Uniqlo Announced Collaboration with J.W. Anderson
Japanese retailer Uniqlo hosted an event Wednesday morning to announce four new themed Fall 2017 LifeWear collections that’ll feature collaborations with Ines de la Fressange (her eighth line for the brand, and will include menswear for the first time), Muslim designer Hana Tajima, and Disney’s Mickey Mouse. The presentation ended with its final (and biggest) announcement: A collection with one of the buzziest designers in the industry, Jonathan Anderson.
As the creative director of Spanish leather goods label Loewe and of his namesake label J.W.Anderson, the 33-year-old Northern Irish designer may not be a household name, but you know his work. He’s the mastermind behind some of the most Insta-worthy “It” bags that were seen on pretty much every street-style star throughout Fashion Month, including the ubiquitous pierced J.W.Anderson bag, the Loewe puzzle bag, and the adorable pink elephant Loewe clutch.
The Uniqlo collaboration looks to be less about his ability to create viral leather goods and more about staying true to his roots. “The British Isles constitute a treasure house of such apparel, with duffle coats and fisherman’s sweaters being just two examples,” said Yuki Katsuta, the head of research and design at Uniqlo, in a release. “In partnering with J.W.Anderson, one of Britain’s most innovative and creative brands, we will tap into traditions while pursuing progress in designs and fabrics, to craft styles that are enduringly appealing.”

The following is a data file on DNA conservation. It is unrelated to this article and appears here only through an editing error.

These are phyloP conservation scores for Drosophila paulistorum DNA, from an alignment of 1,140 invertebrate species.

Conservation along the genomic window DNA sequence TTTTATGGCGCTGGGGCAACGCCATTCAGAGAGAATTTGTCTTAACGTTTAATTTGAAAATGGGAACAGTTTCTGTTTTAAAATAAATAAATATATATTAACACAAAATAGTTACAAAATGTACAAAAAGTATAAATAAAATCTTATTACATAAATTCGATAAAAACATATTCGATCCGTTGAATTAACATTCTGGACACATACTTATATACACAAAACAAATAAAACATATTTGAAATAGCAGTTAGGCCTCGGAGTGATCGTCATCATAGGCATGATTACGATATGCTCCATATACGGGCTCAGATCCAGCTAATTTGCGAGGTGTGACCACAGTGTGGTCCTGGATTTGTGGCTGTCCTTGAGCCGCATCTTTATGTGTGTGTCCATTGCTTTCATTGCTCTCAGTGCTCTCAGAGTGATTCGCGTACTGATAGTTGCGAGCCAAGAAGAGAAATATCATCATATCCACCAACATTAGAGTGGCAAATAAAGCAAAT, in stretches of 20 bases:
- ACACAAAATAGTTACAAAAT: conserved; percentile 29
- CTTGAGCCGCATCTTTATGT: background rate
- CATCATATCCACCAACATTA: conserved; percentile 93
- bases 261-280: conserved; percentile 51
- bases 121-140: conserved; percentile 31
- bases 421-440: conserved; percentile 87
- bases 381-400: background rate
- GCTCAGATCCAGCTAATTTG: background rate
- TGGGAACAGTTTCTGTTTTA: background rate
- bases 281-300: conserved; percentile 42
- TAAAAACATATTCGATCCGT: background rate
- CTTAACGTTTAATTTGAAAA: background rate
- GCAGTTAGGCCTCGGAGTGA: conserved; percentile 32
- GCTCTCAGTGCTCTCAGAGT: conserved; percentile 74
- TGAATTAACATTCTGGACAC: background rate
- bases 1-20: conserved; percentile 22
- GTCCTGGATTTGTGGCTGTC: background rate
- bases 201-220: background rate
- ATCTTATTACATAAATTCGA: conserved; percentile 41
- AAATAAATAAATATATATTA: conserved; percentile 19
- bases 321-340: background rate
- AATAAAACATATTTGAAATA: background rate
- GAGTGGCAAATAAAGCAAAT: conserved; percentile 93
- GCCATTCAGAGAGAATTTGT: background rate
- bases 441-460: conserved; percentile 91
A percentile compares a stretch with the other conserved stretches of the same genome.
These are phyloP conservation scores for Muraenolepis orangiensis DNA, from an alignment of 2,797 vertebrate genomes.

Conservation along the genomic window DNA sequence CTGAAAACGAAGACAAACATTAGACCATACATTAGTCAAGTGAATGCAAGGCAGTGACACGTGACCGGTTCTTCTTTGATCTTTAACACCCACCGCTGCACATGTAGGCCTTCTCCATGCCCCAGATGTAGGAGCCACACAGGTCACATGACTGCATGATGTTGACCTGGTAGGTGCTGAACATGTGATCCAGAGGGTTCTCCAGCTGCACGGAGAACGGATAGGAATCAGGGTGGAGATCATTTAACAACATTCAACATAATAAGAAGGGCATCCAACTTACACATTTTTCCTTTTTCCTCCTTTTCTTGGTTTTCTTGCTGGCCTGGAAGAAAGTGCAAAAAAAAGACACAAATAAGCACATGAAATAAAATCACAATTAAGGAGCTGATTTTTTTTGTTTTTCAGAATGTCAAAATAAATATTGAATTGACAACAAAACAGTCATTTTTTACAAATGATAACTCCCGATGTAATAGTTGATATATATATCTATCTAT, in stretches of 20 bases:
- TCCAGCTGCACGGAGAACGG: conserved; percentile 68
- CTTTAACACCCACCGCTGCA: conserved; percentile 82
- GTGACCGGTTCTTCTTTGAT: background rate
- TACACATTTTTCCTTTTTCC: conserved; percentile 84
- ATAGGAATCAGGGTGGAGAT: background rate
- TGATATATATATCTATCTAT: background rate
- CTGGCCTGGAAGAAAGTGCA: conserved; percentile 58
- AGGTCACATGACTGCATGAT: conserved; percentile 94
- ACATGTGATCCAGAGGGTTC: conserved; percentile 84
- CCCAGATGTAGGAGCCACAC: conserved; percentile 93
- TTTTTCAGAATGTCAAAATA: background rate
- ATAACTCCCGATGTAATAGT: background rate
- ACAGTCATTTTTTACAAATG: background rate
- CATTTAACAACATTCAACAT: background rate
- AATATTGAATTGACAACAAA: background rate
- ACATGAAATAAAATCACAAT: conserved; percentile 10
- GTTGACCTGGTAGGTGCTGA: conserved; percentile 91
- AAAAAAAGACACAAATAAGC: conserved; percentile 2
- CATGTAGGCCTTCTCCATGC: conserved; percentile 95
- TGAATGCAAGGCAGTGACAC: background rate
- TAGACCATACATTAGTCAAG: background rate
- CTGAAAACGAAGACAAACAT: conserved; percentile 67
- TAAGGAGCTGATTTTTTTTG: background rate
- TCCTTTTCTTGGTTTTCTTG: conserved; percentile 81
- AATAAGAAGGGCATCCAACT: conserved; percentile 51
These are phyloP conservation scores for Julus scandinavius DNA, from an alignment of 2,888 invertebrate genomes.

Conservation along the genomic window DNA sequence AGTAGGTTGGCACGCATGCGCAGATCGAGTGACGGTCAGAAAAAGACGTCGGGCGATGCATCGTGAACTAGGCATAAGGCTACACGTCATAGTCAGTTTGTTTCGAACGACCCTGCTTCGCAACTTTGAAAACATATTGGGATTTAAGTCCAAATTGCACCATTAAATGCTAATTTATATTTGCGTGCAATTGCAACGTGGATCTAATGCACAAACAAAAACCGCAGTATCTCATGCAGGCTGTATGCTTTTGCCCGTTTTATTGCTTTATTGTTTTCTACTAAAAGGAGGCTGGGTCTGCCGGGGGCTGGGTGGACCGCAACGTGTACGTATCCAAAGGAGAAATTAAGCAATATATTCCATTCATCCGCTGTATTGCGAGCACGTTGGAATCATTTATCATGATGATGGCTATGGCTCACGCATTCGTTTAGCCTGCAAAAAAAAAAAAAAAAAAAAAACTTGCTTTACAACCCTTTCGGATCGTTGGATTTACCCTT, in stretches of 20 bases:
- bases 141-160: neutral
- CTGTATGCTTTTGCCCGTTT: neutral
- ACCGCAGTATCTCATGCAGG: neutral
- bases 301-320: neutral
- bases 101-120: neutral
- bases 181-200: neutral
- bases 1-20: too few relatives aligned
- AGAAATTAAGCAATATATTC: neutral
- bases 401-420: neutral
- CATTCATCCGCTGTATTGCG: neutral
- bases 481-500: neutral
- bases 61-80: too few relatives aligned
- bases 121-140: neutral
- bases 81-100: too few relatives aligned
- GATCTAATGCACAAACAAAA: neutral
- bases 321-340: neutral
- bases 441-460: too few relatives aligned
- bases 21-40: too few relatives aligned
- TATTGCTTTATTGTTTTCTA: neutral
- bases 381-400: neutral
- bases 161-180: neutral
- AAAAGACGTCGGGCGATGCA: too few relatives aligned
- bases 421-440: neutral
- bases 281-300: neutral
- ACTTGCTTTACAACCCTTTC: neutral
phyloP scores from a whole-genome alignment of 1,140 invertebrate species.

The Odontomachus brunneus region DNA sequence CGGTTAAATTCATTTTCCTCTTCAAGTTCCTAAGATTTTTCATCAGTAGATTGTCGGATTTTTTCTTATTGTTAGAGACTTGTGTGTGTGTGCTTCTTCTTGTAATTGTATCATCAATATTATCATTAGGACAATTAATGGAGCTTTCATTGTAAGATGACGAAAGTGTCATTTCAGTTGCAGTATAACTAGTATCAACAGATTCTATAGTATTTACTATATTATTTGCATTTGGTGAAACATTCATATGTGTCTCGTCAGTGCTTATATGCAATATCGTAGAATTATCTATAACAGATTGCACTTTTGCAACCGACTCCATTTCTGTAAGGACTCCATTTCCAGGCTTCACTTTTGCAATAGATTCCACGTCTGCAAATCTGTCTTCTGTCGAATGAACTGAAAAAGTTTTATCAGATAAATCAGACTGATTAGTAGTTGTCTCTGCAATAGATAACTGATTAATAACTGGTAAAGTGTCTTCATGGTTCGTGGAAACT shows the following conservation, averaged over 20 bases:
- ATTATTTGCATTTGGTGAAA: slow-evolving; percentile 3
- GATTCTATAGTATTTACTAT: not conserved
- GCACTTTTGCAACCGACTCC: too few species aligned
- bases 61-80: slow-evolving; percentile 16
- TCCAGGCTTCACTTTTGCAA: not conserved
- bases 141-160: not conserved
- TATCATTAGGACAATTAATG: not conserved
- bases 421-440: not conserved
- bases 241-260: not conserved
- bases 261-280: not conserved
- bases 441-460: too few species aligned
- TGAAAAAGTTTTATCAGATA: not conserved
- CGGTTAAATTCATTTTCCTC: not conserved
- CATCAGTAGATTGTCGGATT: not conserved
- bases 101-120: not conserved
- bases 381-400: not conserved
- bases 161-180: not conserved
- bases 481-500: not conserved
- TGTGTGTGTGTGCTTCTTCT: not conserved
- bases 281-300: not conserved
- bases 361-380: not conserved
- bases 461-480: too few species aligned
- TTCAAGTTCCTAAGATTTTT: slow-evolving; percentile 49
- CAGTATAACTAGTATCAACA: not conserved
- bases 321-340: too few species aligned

It’s a designer partnership that follows the successes Uniqlo has had with Jil Sander, Carine Roitfeld, and Christophe Lemaire, and will likely include streamlined separates, classics cut in surprising silhouettes, and incredible chunky knits, an Anderson signature.
“Uniqlo has probably the most incredible template of democracy in fashion. For me, it’s really nice to be able to do this, that my own work can be accessible to anyone,” the designer stated in a release.“When I think of Uniqlo, I think of things in which they are perfectly made, they are reduced, they are something people have spent a lot of time considering. It’s a very difficult job and I think Uniqlo does it very well.”